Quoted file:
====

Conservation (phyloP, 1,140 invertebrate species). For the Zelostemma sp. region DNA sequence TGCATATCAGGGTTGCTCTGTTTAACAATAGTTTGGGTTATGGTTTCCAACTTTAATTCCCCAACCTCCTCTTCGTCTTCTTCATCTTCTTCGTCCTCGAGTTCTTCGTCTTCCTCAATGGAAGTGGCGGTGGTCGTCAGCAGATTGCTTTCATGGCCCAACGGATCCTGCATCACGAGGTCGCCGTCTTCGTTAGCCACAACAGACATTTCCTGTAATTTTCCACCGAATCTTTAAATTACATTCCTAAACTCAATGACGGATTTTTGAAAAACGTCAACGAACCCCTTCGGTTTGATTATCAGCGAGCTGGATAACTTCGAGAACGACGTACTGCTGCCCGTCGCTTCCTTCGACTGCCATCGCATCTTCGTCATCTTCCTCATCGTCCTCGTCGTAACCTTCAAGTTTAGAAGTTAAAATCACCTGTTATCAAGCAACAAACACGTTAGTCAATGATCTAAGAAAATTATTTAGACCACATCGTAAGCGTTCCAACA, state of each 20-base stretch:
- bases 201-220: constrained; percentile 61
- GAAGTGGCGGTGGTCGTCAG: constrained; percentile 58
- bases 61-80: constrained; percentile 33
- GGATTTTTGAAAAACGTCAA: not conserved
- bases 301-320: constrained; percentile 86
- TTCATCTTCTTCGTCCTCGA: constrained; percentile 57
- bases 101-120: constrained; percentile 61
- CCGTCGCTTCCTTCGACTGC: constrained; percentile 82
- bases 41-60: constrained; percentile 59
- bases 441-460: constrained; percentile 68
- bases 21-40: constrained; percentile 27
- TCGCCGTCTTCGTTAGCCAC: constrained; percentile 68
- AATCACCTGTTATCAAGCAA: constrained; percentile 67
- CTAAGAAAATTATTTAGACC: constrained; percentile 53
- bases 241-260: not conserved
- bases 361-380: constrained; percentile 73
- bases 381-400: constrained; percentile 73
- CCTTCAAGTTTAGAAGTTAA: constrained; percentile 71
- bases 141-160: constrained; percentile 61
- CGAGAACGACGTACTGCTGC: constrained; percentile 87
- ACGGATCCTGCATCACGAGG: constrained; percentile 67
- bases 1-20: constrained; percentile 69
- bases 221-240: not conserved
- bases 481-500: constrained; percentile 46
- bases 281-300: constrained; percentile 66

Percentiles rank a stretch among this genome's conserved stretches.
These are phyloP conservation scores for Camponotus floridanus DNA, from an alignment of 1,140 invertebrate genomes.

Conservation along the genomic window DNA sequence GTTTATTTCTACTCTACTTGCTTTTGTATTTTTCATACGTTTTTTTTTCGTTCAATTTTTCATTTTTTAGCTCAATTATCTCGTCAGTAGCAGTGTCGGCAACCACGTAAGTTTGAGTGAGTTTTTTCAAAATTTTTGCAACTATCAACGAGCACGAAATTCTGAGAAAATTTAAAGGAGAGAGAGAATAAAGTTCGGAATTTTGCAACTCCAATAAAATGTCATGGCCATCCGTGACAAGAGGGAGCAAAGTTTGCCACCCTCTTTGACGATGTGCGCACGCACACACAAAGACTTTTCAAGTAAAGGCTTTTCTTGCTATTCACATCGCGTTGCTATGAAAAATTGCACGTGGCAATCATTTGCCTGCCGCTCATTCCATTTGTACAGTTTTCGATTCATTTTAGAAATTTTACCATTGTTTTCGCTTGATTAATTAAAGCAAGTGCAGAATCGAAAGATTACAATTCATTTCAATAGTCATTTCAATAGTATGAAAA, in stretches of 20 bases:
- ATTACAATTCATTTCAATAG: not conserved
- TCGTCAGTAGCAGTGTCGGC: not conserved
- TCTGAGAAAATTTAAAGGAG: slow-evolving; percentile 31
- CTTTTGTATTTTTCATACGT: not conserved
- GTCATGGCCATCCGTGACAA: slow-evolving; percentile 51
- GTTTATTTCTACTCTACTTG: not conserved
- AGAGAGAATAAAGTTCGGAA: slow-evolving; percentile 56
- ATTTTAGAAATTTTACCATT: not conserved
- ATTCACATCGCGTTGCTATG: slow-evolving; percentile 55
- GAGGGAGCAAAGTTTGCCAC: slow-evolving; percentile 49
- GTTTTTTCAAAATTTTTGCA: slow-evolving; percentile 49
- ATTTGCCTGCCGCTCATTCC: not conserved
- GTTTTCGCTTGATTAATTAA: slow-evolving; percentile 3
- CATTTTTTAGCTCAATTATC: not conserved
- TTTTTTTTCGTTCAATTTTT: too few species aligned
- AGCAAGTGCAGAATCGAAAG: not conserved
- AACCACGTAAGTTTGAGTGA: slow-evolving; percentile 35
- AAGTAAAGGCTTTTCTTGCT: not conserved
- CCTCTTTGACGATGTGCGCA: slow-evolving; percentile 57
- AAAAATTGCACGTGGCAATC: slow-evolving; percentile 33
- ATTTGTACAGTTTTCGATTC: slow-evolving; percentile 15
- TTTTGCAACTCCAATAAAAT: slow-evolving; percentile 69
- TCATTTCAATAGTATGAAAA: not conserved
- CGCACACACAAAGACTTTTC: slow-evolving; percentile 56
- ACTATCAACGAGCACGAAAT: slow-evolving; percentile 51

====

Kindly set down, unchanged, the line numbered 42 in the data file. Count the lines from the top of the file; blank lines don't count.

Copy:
- GTTTTCGCTTGATTAATTAA: slow-evolving; percentile 3